S.Ransom, R.Fairclough English Electric Aircraft and their Predecessors (Putnam)
Howard Wright-Capone Helicopters
Among the first of Howard T. Wright's commissions was a helicopter, the product of the remarkably inventive mind of Federico Capone, whose work has remained relatively unknown because of his own modesty and horror of publicity. This helicopter was Capone's second design. His first was the result of some thirty years spent in research to solve the problem of flight for which aim he had built in succession a series of models, several of them ingenious but quite complicated. In 1905, he achieved moderate success with his first full-scale experiment, when he, with the aid of his mechanic, Ceccarelli, constructed a form of pilotless helicopter. The main structure of the aircraft was built of steel tubing, as were the two rotors which were covered with aluminium sheet. The rotors were coupled and driven by a motor-cycle engine developing 4 1/2 hp, and rotating cams were used to vary the incidence of the rotor blades to reproduce the helicoidal motion of rowing oars. The whole machine weighed only 240 lb. Capone proposed to launch the helicopter from a scaffold tower, erected in a field near the Coliseum in Rome, and to cushion its fall with a stretched cable. On 30 April, 1905, all was ready for the initial launch when a violent squall upset the aircraft, damaging the rotors. The trials were recommenced a little later and made at Altavilla Irpina, in the province of Naples, where the helicopter was launched from a high terrace and achieved sustained flight for a short distance. Having proved the rotor principle capable of practical application, Capone concluded that it would be necessary to pilot the aircraft to keep it in the air for any length of time and flying in the required direction. A modified form of this helicopter was granted British patent 28,590/1907.
In 1907, Capone moved to Arpaise in the province of Benevento and there designed a second helicopter based on his earlier experiments. Unlike the first its construction was undertaken by Howard Wright. Detailed drawings for the helicopter were completed at Howard's office at Belgravia Chambers during the winter of 1907-08 and shortly afterwards the aircraft took shape at the Marylebone workshops of Warwick Wright Ltd and subsequently at those at Battersea. The helicopter was built of thin-walled steel tubing, supplied by Accles & Pollock Ltd of Birmingham, welded together without the aid of sockets, to form a central box-shaped structure carrying two cantilever frameworks. The upper surface of the framework was extended in area by the addition of a steel tube lattice with balloon-cord leading and trailing edges, and the whole covered with fabric to provide flight surfaces. The rotors, their axes inclined outwards from the vertical, were mounted at the cantilevers' extremities and driven through a system of shafts and spur and bevel gears by a single 50 hp Antoinette water-cooled engine, mounted transversely within the central structure. Two paddle-shaped blades were fitted to each rotor, the pitch of which was varied by means of a cam such that the blades had incidence only when travelling rearwards. The main undercarriage comprised four rubber-tyred wheels, whilst six smaller wheels were used to prevent the helicopter toppling over on landing. The rear starboard main undercarriage wheel was driven by a chain from the rotor drive shaft to enable the helicopter to be taxied. Directional control and stability of the machine were achieved with a system of movable surfaces: a large tailplane hinged at the trailing edge of the main surface; two triangular rudders, built on wooden frames, hinged at the corners of the tailplane and two triangular surfaces beneath the rotors, which provided roll control and propped the aircraft on the ground. The control surfaces were cable-operated from three small winches placed within easy reach of the pilot who sat cradled within the central structure aft of the engine. Another somewhat curious control device was fitted: it consisted of two large rectangular surfaces, mounted adjacent to the main framework, driven by the engine through a gear train, an eccentric and a slide. The resultant flapping motion, according to Capone, created 'billowy-like air currents beneath the body of the apparatus to increase its stability.'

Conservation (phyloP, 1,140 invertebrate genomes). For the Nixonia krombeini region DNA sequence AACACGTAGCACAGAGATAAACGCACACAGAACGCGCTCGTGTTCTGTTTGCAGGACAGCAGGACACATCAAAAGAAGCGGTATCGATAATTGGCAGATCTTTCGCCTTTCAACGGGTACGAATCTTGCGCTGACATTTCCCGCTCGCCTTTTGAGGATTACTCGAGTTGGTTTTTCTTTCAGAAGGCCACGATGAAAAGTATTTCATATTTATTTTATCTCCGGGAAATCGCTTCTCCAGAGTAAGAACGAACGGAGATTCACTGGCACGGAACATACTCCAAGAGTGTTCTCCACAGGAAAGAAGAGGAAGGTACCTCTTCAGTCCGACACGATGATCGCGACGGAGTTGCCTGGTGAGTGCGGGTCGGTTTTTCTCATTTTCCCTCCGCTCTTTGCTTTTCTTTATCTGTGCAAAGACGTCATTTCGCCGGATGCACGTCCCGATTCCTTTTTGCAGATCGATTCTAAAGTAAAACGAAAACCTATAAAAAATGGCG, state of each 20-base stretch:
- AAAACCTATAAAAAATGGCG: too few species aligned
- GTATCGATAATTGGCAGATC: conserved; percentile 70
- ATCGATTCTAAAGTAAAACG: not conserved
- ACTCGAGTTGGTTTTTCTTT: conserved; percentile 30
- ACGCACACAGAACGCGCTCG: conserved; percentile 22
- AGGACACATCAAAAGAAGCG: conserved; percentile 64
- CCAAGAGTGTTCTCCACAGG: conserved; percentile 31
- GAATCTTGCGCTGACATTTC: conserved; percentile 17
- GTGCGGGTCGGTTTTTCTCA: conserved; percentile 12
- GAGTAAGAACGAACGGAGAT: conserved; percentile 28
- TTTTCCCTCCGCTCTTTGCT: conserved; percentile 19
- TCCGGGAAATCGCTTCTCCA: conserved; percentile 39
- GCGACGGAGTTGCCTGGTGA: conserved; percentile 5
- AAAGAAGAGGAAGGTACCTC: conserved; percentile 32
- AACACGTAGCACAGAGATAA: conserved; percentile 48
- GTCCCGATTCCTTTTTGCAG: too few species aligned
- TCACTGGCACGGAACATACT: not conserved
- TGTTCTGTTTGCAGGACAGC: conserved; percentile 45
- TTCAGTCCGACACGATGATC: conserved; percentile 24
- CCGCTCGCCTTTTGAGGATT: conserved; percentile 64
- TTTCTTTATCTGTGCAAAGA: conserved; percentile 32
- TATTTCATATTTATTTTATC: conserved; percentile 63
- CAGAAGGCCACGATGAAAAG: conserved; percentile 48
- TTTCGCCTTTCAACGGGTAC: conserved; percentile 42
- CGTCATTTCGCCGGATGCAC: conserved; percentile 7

The flight of the helicopter, as envisaged by Capone, would have provided an interesting, if not alarming, spectacle. The rotors were to lift the aircraft to a reasonable height at which altitude the speed of the rotors would be reduced, and, because the machine's centre of gravity was well ahead of its centre of lift, the aircraft would glide forward. The extent of the flight surfaces was such that at 20 mph the helicopter was expected to support its own weight. After a certain interval and before the machine had reached the ground, the rotor speed would be increased to lift it once more into the air. By intermittently increasing and decreasing the speed, the aircraft would proceed in a series of curves or billows.
In March 1908, the completed helicopter was conveyed to the privacy of a large tent, erected at one corner of Norbury Golf Links, which were situated southwest of London on the road to Croydon. On Friday, 7 March, Howard Wright and his assistants wheeled the machine from its hangar and proceeded to test it in secrecy. The initial trials, which involved taxi-ing and tethered hovering manoeuvres, revealed a number of defects. Contemporary reports of these tests and the accompanying descriptions of the helicopter fail to mention two small-diameter, four-blade tractor propellers geared to the rotor drive-shaft. The propellers are clearly visible in photographs (unsuitable for publication), of the helicopter at Norbury, and were shown on the drawing accompanying British patent 7,129 granted to Capone in 1908. Possibly, propellers were added in the intervening days before the helicopter's second series of tests in an attempt to provide forward movement. However, all of the tests proved unsuccessful, inasmuch as the machine failed to lift its pilot and only when its all-up weight of 1,250 lb had been reduced to 650 lb did it rise readily to two feet clear of the ground, a restriction imposed on the helicopter by its tethers. Clearly, the power of the engine and the size of the rotors were inadequate, although the rotors were considered to be particularly efficient, giving a lift of 33 lb/hp at the rotor axis, with the blades set at a maximum incidence of 37 degrees and rotating at approximately 100 rpm.